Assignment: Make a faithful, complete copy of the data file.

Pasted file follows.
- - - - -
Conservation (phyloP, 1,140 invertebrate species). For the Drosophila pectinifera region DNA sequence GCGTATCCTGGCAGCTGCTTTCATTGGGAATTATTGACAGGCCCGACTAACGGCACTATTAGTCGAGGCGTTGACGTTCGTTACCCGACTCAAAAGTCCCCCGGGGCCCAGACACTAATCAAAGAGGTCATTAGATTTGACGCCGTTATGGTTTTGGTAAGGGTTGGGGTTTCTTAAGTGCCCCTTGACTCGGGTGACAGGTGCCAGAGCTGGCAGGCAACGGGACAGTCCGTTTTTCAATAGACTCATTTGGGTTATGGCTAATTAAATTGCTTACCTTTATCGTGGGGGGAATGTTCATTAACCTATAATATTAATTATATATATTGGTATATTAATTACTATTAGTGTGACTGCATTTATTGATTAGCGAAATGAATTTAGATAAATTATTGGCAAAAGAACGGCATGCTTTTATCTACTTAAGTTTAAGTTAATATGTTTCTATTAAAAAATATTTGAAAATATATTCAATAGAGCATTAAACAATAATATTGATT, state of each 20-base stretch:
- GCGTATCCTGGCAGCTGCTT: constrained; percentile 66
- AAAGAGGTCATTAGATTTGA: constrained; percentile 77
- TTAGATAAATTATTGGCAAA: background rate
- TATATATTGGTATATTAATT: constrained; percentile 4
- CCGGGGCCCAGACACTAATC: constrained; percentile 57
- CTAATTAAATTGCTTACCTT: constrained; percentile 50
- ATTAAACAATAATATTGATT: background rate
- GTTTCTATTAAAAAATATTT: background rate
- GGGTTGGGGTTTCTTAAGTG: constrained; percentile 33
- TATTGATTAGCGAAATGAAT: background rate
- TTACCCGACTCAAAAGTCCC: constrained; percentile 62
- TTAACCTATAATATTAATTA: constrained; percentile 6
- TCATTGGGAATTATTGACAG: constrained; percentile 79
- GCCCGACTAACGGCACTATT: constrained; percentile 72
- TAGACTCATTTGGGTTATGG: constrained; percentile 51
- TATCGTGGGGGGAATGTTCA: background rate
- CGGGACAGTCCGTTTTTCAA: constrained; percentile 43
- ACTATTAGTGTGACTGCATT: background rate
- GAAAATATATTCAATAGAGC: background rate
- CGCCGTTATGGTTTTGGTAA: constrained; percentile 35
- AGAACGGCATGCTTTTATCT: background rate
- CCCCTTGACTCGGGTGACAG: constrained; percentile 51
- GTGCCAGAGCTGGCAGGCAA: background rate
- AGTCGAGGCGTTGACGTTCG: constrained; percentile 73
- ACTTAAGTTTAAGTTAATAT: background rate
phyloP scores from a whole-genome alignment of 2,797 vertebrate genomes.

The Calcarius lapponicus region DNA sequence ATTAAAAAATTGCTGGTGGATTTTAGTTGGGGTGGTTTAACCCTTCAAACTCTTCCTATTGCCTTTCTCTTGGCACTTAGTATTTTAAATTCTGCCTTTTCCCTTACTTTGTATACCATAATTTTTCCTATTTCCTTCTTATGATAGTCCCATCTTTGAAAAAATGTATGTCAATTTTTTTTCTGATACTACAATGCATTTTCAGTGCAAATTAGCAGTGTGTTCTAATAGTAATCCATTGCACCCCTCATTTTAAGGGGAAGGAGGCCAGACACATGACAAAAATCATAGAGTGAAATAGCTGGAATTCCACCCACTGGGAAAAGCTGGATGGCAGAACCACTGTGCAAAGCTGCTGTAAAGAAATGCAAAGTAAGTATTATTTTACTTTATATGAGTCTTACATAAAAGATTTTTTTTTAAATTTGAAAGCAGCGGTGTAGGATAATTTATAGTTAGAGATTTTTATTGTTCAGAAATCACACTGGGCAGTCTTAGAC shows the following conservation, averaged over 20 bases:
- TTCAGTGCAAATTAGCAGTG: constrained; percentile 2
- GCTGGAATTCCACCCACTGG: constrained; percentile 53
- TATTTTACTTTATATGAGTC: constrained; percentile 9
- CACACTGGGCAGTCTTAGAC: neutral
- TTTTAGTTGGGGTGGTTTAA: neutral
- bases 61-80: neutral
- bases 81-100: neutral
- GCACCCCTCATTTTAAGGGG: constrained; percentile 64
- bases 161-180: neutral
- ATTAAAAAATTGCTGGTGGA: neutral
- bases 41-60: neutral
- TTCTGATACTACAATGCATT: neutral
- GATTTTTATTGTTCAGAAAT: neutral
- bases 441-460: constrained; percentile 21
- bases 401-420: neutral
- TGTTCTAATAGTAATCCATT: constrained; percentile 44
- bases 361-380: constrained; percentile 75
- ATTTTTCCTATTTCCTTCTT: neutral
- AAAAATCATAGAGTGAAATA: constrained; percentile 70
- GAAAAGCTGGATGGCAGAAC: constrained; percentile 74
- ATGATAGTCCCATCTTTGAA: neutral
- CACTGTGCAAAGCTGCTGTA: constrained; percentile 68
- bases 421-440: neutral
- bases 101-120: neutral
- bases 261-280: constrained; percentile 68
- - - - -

Conservation (phyloP, 1,140 invertebrate species). For the Drosophila pectinifera region DNA sequence GCGTATCCTGGCAGCTGCTTTCATTGGGAATTATTGACAGGCCCGACTAACGGCACTATTAGTCGAGGCGTTGACGTTCGTTACCCGACTCAAAAGTCCCCCGGGGCCCAGACACTAATCAAAGAGGTCATTAGATTTGACGCCGTTATGGTTTTGGTAAGGGTTGGGGTTTCTTAAGTGCCCCTTGACTCGGGTGACAGGTGCCAGAGCTGGCAGGCAACGGGACAGTCCGTTTTTCAATAGACTCATTTGGGTTATGGCTAATTAAATTGCTTACCTTTATCGTGGGGGGAATGTTCATTAACCTATAATATTAATTATATATATTGGTATATTAATTACTATTAGTGTGACTGCATTTATTGATTAGCGAAATGAATTTAGATAAATTATTGGCAAAAGAACGGCATGCTTTTATCTACTTAAGTTTAAGTTAATATGTTTCTATTAAAAAATATTTGAAAATATATTCAATAGAGCATTAAACAATAATATTGATT, state of each 20-base stretch:
- GCGTATCCTGGCAGCTGCTT: constrained; percentile 66
- AAAGAGGTCATTAGATTTGA: constrained; percentile 77
- TTAGATAAATTATTGGCAAA: background rate
- TATATATTGGTATATTAATT: constrained; percentile 4
- CCGGGGCCCAGACACTAATC: constrained; percentile 57
- CTAATTAAATTGCTTACCTT: constrained; percentile 50
- ATTAAACAATAATATTGATT: background rate
- GTTTCTATTAAAAAATATTT: background rate
- GGGTTGGGGTTTCTTAAGTG: constrained; percentile 33
- TATTGATTAGCGAAATGAAT: background rate
- TTACCCGACTCAAAAGTCCC: constrained; percentile 62
- TTAACCTATAATATTAATTA: constrained; percentile 6
- TCATTGGGAATTATTGACAG: constrained; percentile 79
- GCCCGACTAACGGCACTATT: constrained; percentile 72
- TAGACTCATTTGGGTTATGG: constrained; percentile 51
- TATCGTGGGGGGAATGTTCA: background rate
- CGGGACAGTCCGTTTTTCAA: constrained; percentile 43
- ACTATTAGTGTGACTGCATT: background rate
- GAAAATATATTCAATAGAGC: background rate
- CGCCGTTATGGTTTTGGTAA: constrained; percentile 35
- AGAACGGCATGCTTTTATCT: background rate
- CCCCTTGACTCGGGTGACAG: constrained; percentile 51
- GTGCCAGAGCTGGCAGGCAA: background rate
- AGTCGAGGCGTTGACGTTCG: constrained; percentile 73
- ACTTAAGTTTAAGTTAATAT: background rate
phyloP scores from a whole-genome alignment of 2,797 vertebrate genomes.

The Calcarius lapponicus region DNA sequence ATTAAAAAATTGCTGGTGGATTTTAGTTGGGGTGGTTTAACCCTTCAAACTCTTCCTATTGCCTTTCTCTTGGCACTTAGTATTTTAAATTCTGCCTTTTCCCTTACTTTGTATACCATAATTTTTCCTATTTCCTTCTTATGATAGTCCCATCTTTGAAAAAATGTATGTCAATTTTTTTTCTGATACTACAATGCATTTTCAGTGCAAATTAGCAGTGTGTTCTAATAGTAATCCATTGCACCCCTCATTTTAAGGGGAAGGAGGCCAGACACATGACAAAAATCATAGAGTGAAATAGCTGGAATTCCACCCACTGGGAAAAGCTGGATGGCAGAACCACTGTGCAAAGCTGCTGTAAAGAAATGCAAAGTAAGTATTATTTTACTTTATATGAGTCTTACATAAAAGATTTTTTTTTAAATTTGAAAGCAGCGGTGTAGGATAATTTATAGTTAGAGATTTTTATTGTTCAGAAATCACACTGGGCAGTCTTAGAC shows the following conservation, averaged over 20 bases:
- TTCAGTGCAAATTAGCAGTG: constrained; percentile 2
- GCTGGAATTCCACCCACTGG: constrained; percentile 53
- TATTTTACTTTATATGAGTC: constrained; percentile 9
- CACACTGGGCAGTCTTAGAC: neutral
- TTTTAGTTGGGGTGGTTTAA: neutral
- bases 61-80: neutral
- bases 81-100: neutral
- GCACCCCTCATTTTAAGGGG: constrained; percentile 64
- bases 161-180: neutral
- ATTAAAAAATTGCTGGTGGA: neutral
- bases 41-60: neutral
- TTCTGATACTACAATGCATT: neutral
- GATTTTTATTGTTCAGAAAT: neutral
- bases 441-460: constrained; percentile 21
- bases 401-420: neutral
- TGTTCTAATAGTAATCCATT: constrained; percentile 44
- bases 361-380: constrained; percentile 75
- ATTTTTCCTATTTCCTTCTT: neutral
- AAAAATCATAGAGTGAAATA: constrained; percentile 70
- GAAAAGCTGGATGGCAGAAC: constrained; percentile 74
- ATGATAGTCCCATCTTTGAA: neutral
- CACTGTGCAAAGCTGCTGTA: constrained; percentile 68
- bases 421-440: neutral
- bases 101-120: neutral
- bases 261-280: constrained; percentile 68